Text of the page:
Rated 4 out of 5 by from A great finale One of the nicest parts of this was the fact that there was no more romance angst. Juliet and Montgomery finally got to just be a team together, and even though they had their bumps in the road, they were still solid and supportive. Juliet didn't need Montgomery always hanging around her and Montgomery respected Juliet and her space. I never got bored, though - the creep factor, mystery, and intense moral dilemmas were more than enough to keep me on the edge of my seat. ***MAJOR SPOILERS HERE*** (also spoilers for Susan Dennard's Strange and Ever After I was terrified - TERRIFIED - that this would be another Strange and Ever After - as in her love interest dies and she has the option to bring him back but accepts death and her own limitations and lets him go. I mean, they even have a conversation about it. I was practically cringing every time I turned the page, as I got into the last fifty or so, because I was dreading it so much. I am very glad it didn't happen and they got a happy ending. That said, having it be Lucy (because it had to be someone) was nearly as heartbreaking. That friendship and healthy juxtaposition was one of my favorite parts, and it was a heartbreaking end to Edward's arc. Oh well, I should have known a story this dark and twisted couldn't end completely happily. In fact, except for Juliet and Montgomery, nearly everything ended tragically. Huh. Overall, I loved this series, and I say goodbye to it with one last shiver brought on by this deliciously creepy book.
Date published: 2016-12-13
Rated 3 out of 5 by from Good End to the Series This was a decent end to the trilogy. Perhaps it wasn't what I expected, or at least what I wanted, but it was satisfying and it ended on a good note. It reminded me of what happened in the last book without sounding like a retelling (which is good in itself because I couldn't really remember much of the plot) and it brought back the past nicely without feeling like it came out of nowhere. The author did a good job of keeping the usual maturity levels as is expected in YA (because of the genre I can understand the exaggerated gestures and tells). As annoying as it is at times I never had trouble believe they were teens and I was able to put up with their overreactions and their trains of thought without too much hassle. They matured throughout the series but not too much so that they didn't still keep that same feeling within the book - it was gradual and well developed. I don't find Elizabeth well written, though, and that was a problem I had since the last book. I understand characters are who they are but it's annoying to read headstrong female characters in the 19th century with attitudes that fit more in ours - no matter what they think or feel, their society still would have shaped them and all her ideas and her behaviour couldn't have been so contrary to the time regardless of the role she had as mistress in her own home, how she valued education in women, and what her lineage and importance was. Juliet at least still felt like she was part of the world but Elizabeth wasn't very well written (especially in regards to her age because I had to be reminded she wasn't the same age as the other heroines despite the awkward way the author tried to narrate her into sounding smart and mature). I like Lucy's end. It was unexpected but well done (even though I felt like her degeneration into wanting Juliet to operate on Edward and even her assistance in the deed was too quick). I thought more would come out of the plague bodies in the basement. I felt like I was supposed to believe that they were killed by Elizabeth or her servants and it was hidden but they were just convenient body parts that were placed in the house early on plot-wise just so that they could be available when needed and that was boring and it felt like a false promise, too. I didn't quite like Edward's fate but it felt like a decent ending even if I didn't want that loneliness for him. If this book in the series was modelled after Frankenstein then I can see why his fate mirrored the monster's end and how our inability to know what really happens to him once he leaves the group gives off a finality even if his story continues past this one. I liked the twist with Juliet's true parentage. It was unexpected but not really out of nowhere and it was handled nicely. I liked how she was able to take that and get past her fear of turning into her father (even though maybe it was a bit of a cop out since she couldn't have done it without that). I especially liked the truth about her mother yet I wish there was a bit more of a focus on how Juliet reacts to her true lineage and the truth about their past. For the end of the series it was a decent end. It kept the Gothic feel, even though I felt like the author sometimes forced it on me with the narrative, and the plot wrapped up well. I may not have liked the setting, especially with Elizabeth being out of her time, but Juliet brought it all to a decent end and the characters' fate didn't leave me upset with how everything turned out. I think I would've preferred the series if it strayed on its own path after the first novel, instead of constantly finding Gothic novels to take inspiration from, but all in all it was a good run and it moved to its own tune well enough.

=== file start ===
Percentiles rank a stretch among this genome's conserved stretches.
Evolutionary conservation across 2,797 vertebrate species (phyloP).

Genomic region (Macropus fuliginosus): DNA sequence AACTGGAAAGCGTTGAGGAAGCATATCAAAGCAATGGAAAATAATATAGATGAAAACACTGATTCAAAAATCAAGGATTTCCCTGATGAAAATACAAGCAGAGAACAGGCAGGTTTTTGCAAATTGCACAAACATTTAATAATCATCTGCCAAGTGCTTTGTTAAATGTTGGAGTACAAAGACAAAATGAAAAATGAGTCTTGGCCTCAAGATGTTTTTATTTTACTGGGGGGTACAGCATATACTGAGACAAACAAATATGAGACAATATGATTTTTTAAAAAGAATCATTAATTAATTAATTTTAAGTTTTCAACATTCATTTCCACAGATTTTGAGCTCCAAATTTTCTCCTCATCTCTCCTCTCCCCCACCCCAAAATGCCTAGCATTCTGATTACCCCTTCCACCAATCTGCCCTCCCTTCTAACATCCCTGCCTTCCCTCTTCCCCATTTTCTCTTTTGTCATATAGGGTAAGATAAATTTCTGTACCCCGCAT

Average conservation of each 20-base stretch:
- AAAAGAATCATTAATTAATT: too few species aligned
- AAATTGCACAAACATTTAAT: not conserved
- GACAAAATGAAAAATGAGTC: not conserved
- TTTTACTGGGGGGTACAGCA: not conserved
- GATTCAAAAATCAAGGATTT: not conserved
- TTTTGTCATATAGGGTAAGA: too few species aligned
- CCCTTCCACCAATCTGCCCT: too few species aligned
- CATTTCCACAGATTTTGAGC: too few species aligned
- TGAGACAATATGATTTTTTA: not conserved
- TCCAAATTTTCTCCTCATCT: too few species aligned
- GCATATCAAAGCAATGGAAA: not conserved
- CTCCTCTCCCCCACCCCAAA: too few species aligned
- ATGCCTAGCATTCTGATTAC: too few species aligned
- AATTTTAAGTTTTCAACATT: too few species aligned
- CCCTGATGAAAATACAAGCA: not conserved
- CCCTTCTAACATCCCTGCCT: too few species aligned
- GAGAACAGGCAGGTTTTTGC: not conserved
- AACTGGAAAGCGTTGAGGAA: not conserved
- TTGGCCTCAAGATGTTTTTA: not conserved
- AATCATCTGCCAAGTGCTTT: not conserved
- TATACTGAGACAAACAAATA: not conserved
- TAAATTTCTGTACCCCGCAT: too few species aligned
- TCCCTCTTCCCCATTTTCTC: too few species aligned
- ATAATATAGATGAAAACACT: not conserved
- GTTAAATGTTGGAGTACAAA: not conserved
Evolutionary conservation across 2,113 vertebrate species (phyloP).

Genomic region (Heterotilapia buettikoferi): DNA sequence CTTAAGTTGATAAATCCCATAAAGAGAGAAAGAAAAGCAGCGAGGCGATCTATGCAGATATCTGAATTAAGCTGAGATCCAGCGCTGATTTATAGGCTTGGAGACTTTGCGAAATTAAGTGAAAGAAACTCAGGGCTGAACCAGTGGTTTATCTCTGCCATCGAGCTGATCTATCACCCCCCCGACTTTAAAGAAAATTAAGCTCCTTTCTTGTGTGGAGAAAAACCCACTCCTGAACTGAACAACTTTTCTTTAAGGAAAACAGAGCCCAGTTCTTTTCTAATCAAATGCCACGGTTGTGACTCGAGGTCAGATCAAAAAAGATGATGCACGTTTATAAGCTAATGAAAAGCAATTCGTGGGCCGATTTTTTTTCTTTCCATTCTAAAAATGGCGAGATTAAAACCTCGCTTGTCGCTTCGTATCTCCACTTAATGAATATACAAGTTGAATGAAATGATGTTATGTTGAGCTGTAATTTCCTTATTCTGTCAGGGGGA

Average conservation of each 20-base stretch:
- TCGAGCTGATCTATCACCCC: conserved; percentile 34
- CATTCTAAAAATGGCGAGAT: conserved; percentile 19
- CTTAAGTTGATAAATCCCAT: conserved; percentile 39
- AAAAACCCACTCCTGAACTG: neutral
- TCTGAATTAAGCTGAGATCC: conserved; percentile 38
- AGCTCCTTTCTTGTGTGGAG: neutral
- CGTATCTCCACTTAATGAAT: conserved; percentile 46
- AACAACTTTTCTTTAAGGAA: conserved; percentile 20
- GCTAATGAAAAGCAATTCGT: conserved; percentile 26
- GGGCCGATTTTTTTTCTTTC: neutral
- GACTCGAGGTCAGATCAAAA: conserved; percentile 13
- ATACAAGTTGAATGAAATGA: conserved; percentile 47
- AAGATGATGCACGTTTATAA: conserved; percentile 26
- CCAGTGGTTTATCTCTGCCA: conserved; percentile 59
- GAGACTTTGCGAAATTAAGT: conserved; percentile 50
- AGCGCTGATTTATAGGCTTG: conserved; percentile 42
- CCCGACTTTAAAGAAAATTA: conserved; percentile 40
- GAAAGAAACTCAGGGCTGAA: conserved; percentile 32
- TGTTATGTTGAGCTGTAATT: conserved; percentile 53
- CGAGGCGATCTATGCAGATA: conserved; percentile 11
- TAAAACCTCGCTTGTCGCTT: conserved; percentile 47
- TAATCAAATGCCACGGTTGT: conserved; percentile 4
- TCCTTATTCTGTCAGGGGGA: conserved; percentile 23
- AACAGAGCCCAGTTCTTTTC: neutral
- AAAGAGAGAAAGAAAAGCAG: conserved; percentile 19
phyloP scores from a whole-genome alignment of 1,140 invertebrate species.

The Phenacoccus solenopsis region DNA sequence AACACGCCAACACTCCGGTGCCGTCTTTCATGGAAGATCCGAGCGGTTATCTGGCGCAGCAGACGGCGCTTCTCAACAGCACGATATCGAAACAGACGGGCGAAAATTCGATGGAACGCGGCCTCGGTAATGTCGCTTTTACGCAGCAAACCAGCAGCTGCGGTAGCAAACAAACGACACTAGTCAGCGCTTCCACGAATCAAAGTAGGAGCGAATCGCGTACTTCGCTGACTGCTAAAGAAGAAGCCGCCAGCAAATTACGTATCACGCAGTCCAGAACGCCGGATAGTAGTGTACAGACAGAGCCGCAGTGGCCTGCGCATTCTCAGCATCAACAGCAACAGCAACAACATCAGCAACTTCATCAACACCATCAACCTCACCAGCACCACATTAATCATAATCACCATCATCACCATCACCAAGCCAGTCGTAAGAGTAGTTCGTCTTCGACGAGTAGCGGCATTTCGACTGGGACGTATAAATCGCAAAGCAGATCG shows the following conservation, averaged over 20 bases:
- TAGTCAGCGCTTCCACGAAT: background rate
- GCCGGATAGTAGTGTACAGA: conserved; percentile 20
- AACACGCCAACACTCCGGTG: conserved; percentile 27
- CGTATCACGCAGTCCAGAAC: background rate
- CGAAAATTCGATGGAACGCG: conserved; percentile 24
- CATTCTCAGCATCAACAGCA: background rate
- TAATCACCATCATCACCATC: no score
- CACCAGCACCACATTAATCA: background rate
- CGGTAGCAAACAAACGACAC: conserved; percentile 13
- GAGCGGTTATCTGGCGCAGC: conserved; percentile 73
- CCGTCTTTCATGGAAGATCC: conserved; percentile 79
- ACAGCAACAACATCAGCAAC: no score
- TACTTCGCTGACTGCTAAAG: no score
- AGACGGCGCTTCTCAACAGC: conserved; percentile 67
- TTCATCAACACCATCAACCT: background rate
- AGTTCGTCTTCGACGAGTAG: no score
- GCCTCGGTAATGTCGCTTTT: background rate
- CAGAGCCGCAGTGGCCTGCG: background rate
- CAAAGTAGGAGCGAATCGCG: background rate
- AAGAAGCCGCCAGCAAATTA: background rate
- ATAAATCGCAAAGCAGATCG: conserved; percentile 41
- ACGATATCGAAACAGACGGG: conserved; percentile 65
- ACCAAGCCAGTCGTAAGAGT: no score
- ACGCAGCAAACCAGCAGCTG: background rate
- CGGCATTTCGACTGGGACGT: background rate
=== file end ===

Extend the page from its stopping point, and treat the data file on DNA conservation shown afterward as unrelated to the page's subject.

Date published: 2016-11-13
Rated 3 out of 5 by from Not too shabby I was so excited to read this book after "Her Dark Curiosity" but found myself slightly disappointed by the speed at which the plot evolved considering Shepherds other two captivating books. Sometimes, I was dreading to finish a chapter,waiting for the plot to thicken, but it didn't. I was also looking for some more character development for Juliet. Although there are time where she finds out things that shocked me, it did not build her character and she becomes this helpless young girl and the main idea gets lost somewhere. Despite all this, the concept of Frankenstein is not overdone to the point of disaster. Megan Shepherd wrote that well and I appreciate her attempt. All in all it's and ok closing to the trilogy.
Date published: 2015-02-24

Editorial Reviews

Praise for THE MADMAN’S DAUGHTER: “Romantic, haunting, and full of spine-tingling thrills, THE MADMAN’S DAUGHTER kept me reading late into the night.”